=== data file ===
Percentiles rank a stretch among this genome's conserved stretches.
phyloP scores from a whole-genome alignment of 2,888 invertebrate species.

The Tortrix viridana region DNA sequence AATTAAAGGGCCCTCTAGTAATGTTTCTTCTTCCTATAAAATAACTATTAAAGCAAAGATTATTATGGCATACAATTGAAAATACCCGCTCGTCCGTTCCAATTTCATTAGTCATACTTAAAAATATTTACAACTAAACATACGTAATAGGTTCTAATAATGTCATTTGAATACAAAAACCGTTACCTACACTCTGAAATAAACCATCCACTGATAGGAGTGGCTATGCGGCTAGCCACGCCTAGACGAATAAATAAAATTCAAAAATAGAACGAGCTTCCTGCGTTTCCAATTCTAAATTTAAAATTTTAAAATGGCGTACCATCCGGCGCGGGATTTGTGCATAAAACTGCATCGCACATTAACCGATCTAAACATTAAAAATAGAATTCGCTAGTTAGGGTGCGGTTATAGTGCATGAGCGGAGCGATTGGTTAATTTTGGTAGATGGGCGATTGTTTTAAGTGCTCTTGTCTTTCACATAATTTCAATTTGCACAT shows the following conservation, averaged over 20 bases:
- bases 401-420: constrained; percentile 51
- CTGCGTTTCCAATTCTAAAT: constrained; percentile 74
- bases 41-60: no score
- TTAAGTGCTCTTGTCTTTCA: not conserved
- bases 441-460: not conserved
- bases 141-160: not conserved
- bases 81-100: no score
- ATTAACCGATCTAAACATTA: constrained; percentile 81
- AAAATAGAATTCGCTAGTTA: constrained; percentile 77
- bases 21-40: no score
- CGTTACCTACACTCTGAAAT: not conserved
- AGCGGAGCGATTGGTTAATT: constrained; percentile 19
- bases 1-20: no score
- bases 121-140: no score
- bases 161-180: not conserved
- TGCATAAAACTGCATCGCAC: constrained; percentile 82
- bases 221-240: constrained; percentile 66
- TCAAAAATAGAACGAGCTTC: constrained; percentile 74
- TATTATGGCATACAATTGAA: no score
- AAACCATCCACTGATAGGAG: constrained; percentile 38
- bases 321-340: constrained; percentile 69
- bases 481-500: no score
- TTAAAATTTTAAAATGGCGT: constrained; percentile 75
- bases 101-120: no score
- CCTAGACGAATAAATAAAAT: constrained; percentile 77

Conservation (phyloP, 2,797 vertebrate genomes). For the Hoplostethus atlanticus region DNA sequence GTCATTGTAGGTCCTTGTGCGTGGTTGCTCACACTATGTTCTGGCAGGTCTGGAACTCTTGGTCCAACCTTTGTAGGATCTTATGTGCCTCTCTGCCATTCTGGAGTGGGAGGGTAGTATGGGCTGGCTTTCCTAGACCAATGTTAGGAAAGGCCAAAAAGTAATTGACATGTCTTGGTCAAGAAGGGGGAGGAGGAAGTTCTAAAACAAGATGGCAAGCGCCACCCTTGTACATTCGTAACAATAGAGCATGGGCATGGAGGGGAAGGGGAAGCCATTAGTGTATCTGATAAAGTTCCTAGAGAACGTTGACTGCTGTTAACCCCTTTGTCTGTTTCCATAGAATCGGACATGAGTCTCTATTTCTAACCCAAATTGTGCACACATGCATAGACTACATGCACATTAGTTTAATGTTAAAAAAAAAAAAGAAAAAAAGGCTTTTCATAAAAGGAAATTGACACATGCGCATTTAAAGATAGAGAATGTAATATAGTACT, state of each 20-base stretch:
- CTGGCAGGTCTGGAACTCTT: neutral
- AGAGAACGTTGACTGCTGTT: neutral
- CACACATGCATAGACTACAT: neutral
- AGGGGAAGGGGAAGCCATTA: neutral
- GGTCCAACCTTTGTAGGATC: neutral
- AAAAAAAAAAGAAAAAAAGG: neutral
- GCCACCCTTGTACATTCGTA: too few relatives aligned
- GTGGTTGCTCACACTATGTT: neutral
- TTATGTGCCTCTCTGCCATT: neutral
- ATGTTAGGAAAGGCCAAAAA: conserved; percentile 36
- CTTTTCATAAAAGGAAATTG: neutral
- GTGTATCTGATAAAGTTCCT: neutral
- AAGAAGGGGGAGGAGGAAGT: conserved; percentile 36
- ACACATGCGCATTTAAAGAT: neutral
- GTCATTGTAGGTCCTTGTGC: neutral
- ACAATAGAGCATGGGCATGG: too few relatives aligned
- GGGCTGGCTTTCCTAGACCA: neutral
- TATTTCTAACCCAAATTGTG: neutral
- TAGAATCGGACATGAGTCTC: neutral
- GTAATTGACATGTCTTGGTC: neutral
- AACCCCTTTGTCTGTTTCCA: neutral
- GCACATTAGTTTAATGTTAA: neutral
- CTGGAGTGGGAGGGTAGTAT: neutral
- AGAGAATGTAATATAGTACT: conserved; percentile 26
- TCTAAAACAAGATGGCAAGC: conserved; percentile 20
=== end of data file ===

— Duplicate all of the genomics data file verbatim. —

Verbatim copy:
Percentiles rank a stretch among this genome's conserved stretches.
phyloP scores from a whole-genome alignment of 2,888 invertebrate species.

The Tortrix viridana region DNA sequence AATTAAAGGGCCCTCTAGTAATGTTTCTTCTTCCTATAAAATAACTATTAAAGCAAAGATTATTATGGCATACAATTGAAAATACCCGCTCGTCCGTTCCAATTTCATTAGTCATACTTAAAAATATTTACAACTAAACATACGTAATAGGTTCTAATAATGTCATTTGAATACAAAAACCGTTACCTACACTCTGAAATAAACCATCCACTGATAGGAGTGGCTATGCGGCTAGCCACGCCTAGACGAATAAATAAAATTCAAAAATAGAACGAGCTTCCTGCGTTTCCAATTCTAAATTTAAAATTTTAAAATGGCGTACCATCCGGCGCGGGATTTGTGCATAAAACTGCATCGCACATTAACCGATCTAAACATTAAAAATAGAATTCGCTAGTTAGGGTGCGGTTATAGTGCATGAGCGGAGCGATTGGTTAATTTTGGTAGATGGGCGATTGTTTTAAGTGCTCTTGTCTTTCACATAATTTCAATTTGCACAT shows the following conservation, averaged over 20 bases:
- bases 401-420: constrained; percentile 51
- CTGCGTTTCCAATTCTAAAT: constrained; percentile 74
- bases 41-60: no score
- TTAAGTGCTCTTGTCTTTCA: not conserved
- bases 441-460: not conserved
- bases 141-160: not conserved
- bases 81-100: no score
- ATTAACCGATCTAAACATTA: constrained; percentile 81
- AAAATAGAATTCGCTAGTTA: constrained; percentile 77
- bases 21-40: no score
- CGTTACCTACACTCTGAAAT: not conserved
- AGCGGAGCGATTGGTTAATT: constrained; percentile 19
- bases 1-20: no score
- bases 121-140: no score
- bases 161-180: not conserved
- TGCATAAAACTGCATCGCAC: constrained; percentile 82
- bases 221-240: constrained; percentile 66
- TCAAAAATAGAACGAGCTTC: constrained; percentile 74
- TATTATGGCATACAATTGAA: no score
- AAACCATCCACTGATAGGAG: constrained; percentile 38
- bases 321-340: constrained; percentile 69
- bases 481-500: no score
- TTAAAATTTTAAAATGGCGT: constrained; percentile 75
- bases 101-120: no score
- CCTAGACGAATAAATAAAAT: constrained; percentile 77

Conservation (phyloP, 2,797 vertebrate genomes). For the Hoplostethus atlanticus region DNA sequence GTCATTGTAGGTCCTTGTGCGTGGTTGCTCACACTATGTTCTGGCAGGTCTGGAACTCTTGGTCCAACCTTTGTAGGATCTTATGTGCCTCTCTGCCATTCTGGAGTGGGAGGGTAGTATGGGCTGGCTTTCCTAGACCAATGTTAGGAAAGGCCAAAAAGTAATTGACATGTCTTGGTCAAGAAGGGGGAGGAGGAAGTTCTAAAACAAGATGGCAAGCGCCACCCTTGTACATTCGTAACAATAGAGCATGGGCATGGAGGGGAAGGGGAAGCCATTAGTGTATCTGATAAAGTTCCTAGAGAACGTTGACTGCTGTTAACCCCTTTGTCTGTTTCCATAGAATCGGACATGAGTCTCTATTTCTAACCCAAATTGTGCACACATGCATAGACTACATGCACATTAGTTTAATGTTAAAAAAAAAAAAGAAAAAAAGGCTTTTCATAAAAGGAAATTGACACATGCGCATTTAAAGATAGAGAATGTAATATAGTACT, state of each 20-base stretch:
- CTGGCAGGTCTGGAACTCTT: neutral
- AGAGAACGTTGACTGCTGTT: neutral
- CACACATGCATAGACTACAT: neutral
- AGGGGAAGGGGAAGCCATTA: neutral
- GGTCCAACCTTTGTAGGATC: neutral
- AAAAAAAAAAGAAAAAAAGG: neutral
- GCCACCCTTGTACATTCGTA: too few relatives aligned
- GTGGTTGCTCACACTATGTT: neutral
- TTATGTGCCTCTCTGCCATT: neutral
- ATGTTAGGAAAGGCCAAAAA: conserved; percentile 36
- CTTTTCATAAAAGGAAATTG: neutral
- GTGTATCTGATAAAGTTCCT: neutral
- AAGAAGGGGGAGGAGGAAGT: conserved; percentile 36
- ACACATGCGCATTTAAAGAT: neutral
- GTCATTGTAGGTCCTTGTGC: neutral
- ACAATAGAGCATGGGCATGG: too few relatives aligned
- GGGCTGGCTTTCCTAGACCA: neutral
- TATTTCTAACCCAAATTGTG: neutral
- TAGAATCGGACATGAGTCTC: neutral
- GTAATTGACATGTCTTGGTC: neutral
- AACCCCTTTGTCTGTTTCCA: neutral
- GCACATTAGTTTAATGTTAA: neutral
- CTGGAGTGGGAGGGTAGTAT: neutral
- AGAGAATGTAATATAGTACT: conserved; percentile 26
- TCTAAAACAAGATGGCAAGC: conserved; percentile 20